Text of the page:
As I say, we have not actually done anything to trigger article 50 yet, so we do not know what the other EU countries are going to say either. We can say that the Prime Minister has stated that it is her full intention and expectation that EU citizens will be protected. That is what I can say about that. I do not think that any of us in the chamber can say any more at the moment because nothing has been done yet.
To move away from racially aggravated hate crime, I would like to bring attention to other forms of hate crime that have been so conveniently ignored by the SNP. The report by the independent advisory group, which was welcomed by Angela Constance, raises a number of issues regarding Scotland’s tackling of hate crime—namely, that although racially aggravated hate crime has not increased, the number of hate crimes reported relating to disability and sexual orientation are rapidly on the increase.
The “Hate Crime in Scotland 2015-16” report noted that although race hate crime has decreased by 3 per cent since 2014-15, sexual orientation hate crime has risen by an alarming 20 per cent. That is backed up by the TIE—time for inclusive education—campaign’s research, which reported that 64 per cent of LGBTI youth reported being bullied as a result of their gender identity or sexual orientation and that a shocking 37 per cent had attempted suicide at least once as a result of the bullying.
Although I welcome the great work that has been done by the Equality Network and Police Scotland in a programme that intends to provide training for police officers as LGBTI liaison officers, more needs to be done.
When the advisory report itself states that schools need to be better equipped to tackle LGBTI bullying, the Scottish Government should, at the very least, open up the debate about inclusive education as a legislative measure.
We need more than the First Minister tokenistically attaching herself to LGBTI campaigns and then doing nothing in the way of following through with policies.
Furthermore, I want to talk about hate crime directed at transgender people specifically. The advisory report flags important issues regarding transgender people: according to statistical analysis, hate crime against transgender people is notably underreported in Scotland as compared with England.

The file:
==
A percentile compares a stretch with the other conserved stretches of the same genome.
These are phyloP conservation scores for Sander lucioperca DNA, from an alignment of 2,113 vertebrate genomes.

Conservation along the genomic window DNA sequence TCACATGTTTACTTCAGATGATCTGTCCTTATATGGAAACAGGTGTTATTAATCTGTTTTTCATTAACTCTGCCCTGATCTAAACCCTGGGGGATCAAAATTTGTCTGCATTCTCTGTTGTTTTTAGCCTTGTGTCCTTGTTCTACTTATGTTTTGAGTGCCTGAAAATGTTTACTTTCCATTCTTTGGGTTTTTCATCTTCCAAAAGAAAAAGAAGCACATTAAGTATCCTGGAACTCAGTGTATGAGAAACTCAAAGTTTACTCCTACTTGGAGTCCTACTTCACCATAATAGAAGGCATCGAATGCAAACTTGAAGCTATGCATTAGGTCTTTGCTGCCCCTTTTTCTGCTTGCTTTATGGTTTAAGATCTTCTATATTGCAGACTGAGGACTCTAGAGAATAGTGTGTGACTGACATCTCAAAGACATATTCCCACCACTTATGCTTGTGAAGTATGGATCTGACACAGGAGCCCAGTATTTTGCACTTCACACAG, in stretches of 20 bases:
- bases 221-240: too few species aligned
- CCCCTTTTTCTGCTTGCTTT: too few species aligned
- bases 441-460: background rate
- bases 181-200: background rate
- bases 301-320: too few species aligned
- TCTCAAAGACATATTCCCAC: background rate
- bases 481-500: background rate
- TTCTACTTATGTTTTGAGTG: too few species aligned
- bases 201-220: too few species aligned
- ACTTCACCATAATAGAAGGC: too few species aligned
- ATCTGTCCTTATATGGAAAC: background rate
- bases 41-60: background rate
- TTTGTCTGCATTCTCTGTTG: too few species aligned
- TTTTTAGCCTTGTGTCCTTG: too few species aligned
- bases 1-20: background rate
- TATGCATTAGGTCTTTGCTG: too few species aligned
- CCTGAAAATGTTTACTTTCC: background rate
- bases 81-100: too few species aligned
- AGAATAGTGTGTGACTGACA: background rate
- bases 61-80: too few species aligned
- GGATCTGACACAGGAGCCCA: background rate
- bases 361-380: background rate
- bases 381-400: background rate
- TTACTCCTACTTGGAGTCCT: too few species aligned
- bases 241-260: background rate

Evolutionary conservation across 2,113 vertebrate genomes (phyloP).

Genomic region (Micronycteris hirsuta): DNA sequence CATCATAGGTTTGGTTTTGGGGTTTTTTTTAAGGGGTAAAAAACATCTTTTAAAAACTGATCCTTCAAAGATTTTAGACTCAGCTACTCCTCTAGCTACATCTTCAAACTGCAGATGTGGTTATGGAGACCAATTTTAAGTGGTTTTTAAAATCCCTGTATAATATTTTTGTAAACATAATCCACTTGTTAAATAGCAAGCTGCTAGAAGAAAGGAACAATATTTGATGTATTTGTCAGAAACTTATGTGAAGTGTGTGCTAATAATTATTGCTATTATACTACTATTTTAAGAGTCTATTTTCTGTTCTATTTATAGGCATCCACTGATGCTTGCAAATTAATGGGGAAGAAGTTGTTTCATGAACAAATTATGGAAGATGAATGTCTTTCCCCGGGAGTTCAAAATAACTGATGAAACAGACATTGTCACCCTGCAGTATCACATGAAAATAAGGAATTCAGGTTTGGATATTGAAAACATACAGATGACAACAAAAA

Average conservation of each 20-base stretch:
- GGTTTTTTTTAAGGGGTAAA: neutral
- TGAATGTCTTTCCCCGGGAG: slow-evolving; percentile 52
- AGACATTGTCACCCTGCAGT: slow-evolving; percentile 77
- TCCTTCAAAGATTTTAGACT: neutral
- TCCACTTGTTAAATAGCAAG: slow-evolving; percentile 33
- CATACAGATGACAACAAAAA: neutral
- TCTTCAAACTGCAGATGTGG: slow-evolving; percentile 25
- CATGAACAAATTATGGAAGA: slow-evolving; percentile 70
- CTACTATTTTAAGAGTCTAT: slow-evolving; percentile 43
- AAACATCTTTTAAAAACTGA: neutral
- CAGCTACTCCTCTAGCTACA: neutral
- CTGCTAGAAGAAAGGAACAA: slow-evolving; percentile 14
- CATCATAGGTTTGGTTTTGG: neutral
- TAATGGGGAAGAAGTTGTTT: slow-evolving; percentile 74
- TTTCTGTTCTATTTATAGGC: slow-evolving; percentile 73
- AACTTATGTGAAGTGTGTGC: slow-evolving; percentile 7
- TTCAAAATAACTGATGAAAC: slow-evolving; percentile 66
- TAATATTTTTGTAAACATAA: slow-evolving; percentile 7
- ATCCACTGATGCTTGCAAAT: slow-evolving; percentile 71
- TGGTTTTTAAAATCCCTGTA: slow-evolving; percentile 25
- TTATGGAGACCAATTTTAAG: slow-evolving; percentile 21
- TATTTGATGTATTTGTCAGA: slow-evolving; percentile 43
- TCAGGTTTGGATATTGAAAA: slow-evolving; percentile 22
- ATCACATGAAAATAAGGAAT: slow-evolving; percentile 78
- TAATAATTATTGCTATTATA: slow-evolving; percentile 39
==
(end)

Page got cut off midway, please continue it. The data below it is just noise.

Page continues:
Another figure that I am sure will raise concern is that disability hate crime has risen by an alarming 14 per cent in the last year alone—another form of hate crime that continues to be underreported. Frank Mulholland QC warned the SNP-led Government in 2014 that not enough was being done in terms of law enforcement and that disabled people were not confident enough in the system to report such crimes.
Another issue that I would like to raise is online bullying. It is an issue that we can all agree has grown exponentially in the last decade, so why are we still awaiting the Scottish Government’s updated internet safety action plan—last published in 2010?
Given the SNP’s rhetoric and its obsession with trying to link racial hate crime with Brexit, it is no surprise to learn that participants in the study felt that some types of hate crime received more attention and were better understood than others.
That is why I call on the SNP Government to stop the Brexit bashing—the end goal of which we all know—and to address the hate crimes that it has so conveniently turned a blind eye to.
Disability hate crime is on the rise and sexual orientation hate crime is on the rise. The motion—